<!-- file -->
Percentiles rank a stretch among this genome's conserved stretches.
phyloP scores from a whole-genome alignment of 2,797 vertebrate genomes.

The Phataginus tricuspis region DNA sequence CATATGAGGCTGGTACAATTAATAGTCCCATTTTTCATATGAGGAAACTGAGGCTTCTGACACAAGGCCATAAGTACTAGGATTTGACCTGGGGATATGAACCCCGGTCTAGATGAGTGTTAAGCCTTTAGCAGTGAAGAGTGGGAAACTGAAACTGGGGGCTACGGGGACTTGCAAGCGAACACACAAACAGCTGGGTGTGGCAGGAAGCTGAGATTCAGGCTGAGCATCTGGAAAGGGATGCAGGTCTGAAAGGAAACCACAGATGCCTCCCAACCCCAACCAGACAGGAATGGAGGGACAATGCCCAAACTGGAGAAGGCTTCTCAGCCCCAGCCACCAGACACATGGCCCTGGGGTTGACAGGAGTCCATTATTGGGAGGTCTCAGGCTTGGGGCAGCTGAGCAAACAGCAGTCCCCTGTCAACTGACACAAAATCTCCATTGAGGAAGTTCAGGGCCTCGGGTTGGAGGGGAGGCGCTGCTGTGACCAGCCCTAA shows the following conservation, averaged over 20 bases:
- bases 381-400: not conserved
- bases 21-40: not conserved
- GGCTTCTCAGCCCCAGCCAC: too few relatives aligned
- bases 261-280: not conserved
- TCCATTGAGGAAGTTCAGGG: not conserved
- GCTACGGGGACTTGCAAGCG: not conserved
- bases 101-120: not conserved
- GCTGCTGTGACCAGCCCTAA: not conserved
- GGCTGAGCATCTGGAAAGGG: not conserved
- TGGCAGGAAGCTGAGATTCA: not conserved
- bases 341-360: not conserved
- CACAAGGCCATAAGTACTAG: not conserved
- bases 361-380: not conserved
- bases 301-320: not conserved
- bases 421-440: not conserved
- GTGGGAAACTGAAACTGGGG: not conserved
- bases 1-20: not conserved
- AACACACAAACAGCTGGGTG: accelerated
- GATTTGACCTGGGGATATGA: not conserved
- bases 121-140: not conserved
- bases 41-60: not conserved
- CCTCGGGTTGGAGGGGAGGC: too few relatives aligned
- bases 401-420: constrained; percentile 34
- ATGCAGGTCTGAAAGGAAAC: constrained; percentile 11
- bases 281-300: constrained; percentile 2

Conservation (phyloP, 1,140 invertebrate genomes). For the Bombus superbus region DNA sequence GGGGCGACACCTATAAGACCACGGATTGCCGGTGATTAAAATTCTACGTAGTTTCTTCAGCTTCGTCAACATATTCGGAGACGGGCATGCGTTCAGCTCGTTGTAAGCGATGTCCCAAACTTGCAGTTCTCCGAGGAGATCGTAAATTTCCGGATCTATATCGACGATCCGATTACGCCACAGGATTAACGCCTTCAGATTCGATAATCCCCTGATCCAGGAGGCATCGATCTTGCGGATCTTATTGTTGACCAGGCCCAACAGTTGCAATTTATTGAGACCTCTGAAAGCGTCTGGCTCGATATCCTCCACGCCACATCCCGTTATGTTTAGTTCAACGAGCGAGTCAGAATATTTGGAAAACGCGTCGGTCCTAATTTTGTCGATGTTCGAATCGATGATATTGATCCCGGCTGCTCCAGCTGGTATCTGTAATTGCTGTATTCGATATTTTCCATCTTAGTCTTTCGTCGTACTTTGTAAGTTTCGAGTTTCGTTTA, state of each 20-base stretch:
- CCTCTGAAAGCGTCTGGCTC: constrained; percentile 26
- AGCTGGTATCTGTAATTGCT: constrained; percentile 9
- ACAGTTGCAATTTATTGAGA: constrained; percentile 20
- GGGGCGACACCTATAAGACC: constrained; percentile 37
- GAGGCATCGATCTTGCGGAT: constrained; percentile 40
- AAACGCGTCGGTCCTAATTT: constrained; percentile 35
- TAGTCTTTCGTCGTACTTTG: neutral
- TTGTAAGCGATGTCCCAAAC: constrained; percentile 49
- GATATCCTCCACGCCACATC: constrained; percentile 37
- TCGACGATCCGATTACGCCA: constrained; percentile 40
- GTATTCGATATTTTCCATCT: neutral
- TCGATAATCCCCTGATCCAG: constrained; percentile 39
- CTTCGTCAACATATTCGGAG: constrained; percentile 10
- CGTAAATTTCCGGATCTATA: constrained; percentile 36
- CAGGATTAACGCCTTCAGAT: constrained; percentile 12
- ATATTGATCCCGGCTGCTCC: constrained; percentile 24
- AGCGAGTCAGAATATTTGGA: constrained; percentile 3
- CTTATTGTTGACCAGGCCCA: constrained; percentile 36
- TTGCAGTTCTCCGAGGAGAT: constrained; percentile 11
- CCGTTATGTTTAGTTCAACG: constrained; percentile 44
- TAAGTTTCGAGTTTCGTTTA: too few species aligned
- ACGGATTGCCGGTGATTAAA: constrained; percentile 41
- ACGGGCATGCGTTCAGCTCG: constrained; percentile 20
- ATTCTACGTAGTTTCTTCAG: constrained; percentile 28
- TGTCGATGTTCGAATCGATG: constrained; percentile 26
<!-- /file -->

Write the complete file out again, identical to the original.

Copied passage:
Percentiles rank a stretch among this genome's conserved stretches.
phyloP scores from a whole-genome alignment of 2,797 vertebrate genomes.

The Phataginus tricuspis region DNA sequence CATATGAGGCTGGTACAATTAATAGTCCCATTTTTCATATGAGGAAACTGAGGCTTCTGACACAAGGCCATAAGTACTAGGATTTGACCTGGGGATATGAACCCCGGTCTAGATGAGTGTTAAGCCTTTAGCAGTGAAGAGTGGGAAACTGAAACTGGGGGCTACGGGGACTTGCAAGCGAACACACAAACAGCTGGGTGTGGCAGGAAGCTGAGATTCAGGCTGAGCATCTGGAAAGGGATGCAGGTCTGAAAGGAAACCACAGATGCCTCCCAACCCCAACCAGACAGGAATGGAGGGACAATGCCCAAACTGGAGAAGGCTTCTCAGCCCCAGCCACCAGACACATGGCCCTGGGGTTGACAGGAGTCCATTATTGGGAGGTCTCAGGCTTGGGGCAGCTGAGCAAACAGCAGTCCCCTGTCAACTGACACAAAATCTCCATTGAGGAAGTTCAGGGCCTCGGGTTGGAGGGGAGGCGCTGCTGTGACCAGCCCTAA shows the following conservation, averaged over 20 bases:
- bases 381-400: not conserved
- bases 21-40: not conserved
- GGCTTCTCAGCCCCAGCCAC: too few relatives aligned
- bases 261-280: not conserved
- TCCATTGAGGAAGTTCAGGG: not conserved
- GCTACGGGGACTTGCAAGCG: not conserved
- bases 101-120: not conserved
- GCTGCTGTGACCAGCCCTAA: not conserved
- GGCTGAGCATCTGGAAAGGG: not conserved
- TGGCAGGAAGCTGAGATTCA: not conserved
- bases 341-360: not conserved
- CACAAGGCCATAAGTACTAG: not conserved
- bases 361-380: not conserved
- bases 301-320: not conserved
- bases 421-440: not conserved
- GTGGGAAACTGAAACTGGGG: not conserved
- bases 1-20: not conserved
- AACACACAAACAGCTGGGTG: accelerated
- GATTTGACCTGGGGATATGA: not conserved
- bases 121-140: not conserved
- bases 41-60: not conserved
- CCTCGGGTTGGAGGGGAGGC: too few relatives aligned
- bases 401-420: constrained; percentile 34
- ATGCAGGTCTGAAAGGAAAC: constrained; percentile 11
- bases 281-300: constrained; percentile 2

Conservation (phyloP, 1,140 invertebrate genomes). For the Bombus superbus region DNA sequence GGGGCGACACCTATAAGACCACGGATTGCCGGTGATTAAAATTCTACGTAGTTTCTTCAGCTTCGTCAACATATTCGGAGACGGGCATGCGTTCAGCTCGTTGTAAGCGATGTCCCAAACTTGCAGTTCTCCGAGGAGATCGTAAATTTCCGGATCTATATCGACGATCCGATTACGCCACAGGATTAACGCCTTCAGATTCGATAATCCCCTGATCCAGGAGGCATCGATCTTGCGGATCTTATTGTTGACCAGGCCCAACAGTTGCAATTTATTGAGACCTCTGAAAGCGTCTGGCTCGATATCCTCCACGCCACATCCCGTTATGTTTAGTTCAACGAGCGAGTCAGAATATTTGGAAAACGCGTCGGTCCTAATTTTGTCGATGTTCGAATCGATGATATTGATCCCGGCTGCTCCAGCTGGTATCTGTAATTGCTGTATTCGATATTTTCCATCTTAGTCTTTCGTCGTACTTTGTAAGTTTCGAGTTTCGTTTA, state of each 20-base stretch:
- CCTCTGAAAGCGTCTGGCTC: constrained; percentile 26
- AGCTGGTATCTGTAATTGCT: constrained; percentile 9
- ACAGTTGCAATTTATTGAGA: constrained; percentile 20
- GGGGCGACACCTATAAGACC: constrained; percentile 37
- GAGGCATCGATCTTGCGGAT: constrained; percentile 40
- AAACGCGTCGGTCCTAATTT: constrained; percentile 35
- TAGTCTTTCGTCGTACTTTG: neutral
- TTGTAAGCGATGTCCCAAAC: constrained; percentile 49
- GATATCCTCCACGCCACATC: constrained; percentile 37
- TCGACGATCCGATTACGCCA: constrained; percentile 40
- GTATTCGATATTTTCCATCT: neutral
- TCGATAATCCCCTGATCCAG: constrained; percentile 39
- CTTCGTCAACATATTCGGAG: constrained; percentile 10
- CGTAAATTTCCGGATCTATA: constrained; percentile 36
- CAGGATTAACGCCTTCAGAT: constrained; percentile 12
- ATATTGATCCCGGCTGCTCC: constrained; percentile 24
- AGCGAGTCAGAATATTTGGA: constrained; percentile 3
- CTTATTGTTGACCAGGCCCA: constrained; percentile 36
- TTGCAGTTCTCCGAGGAGAT: constrained; percentile 11
- CCGTTATGTTTAGTTCAACG: constrained; percentile 44
- TAAGTTTCGAGTTTCGTTTA: too few species aligned
- ACGGATTGCCGGTGATTAAA: constrained; percentile 41
- ACGGGCATGCGTTCAGCTCG: constrained; percentile 20
- ATTCTACGTAGTTTCTTCAG: constrained; percentile 28
- TGTCGATGTTCGAATCGATG: constrained; percentile 26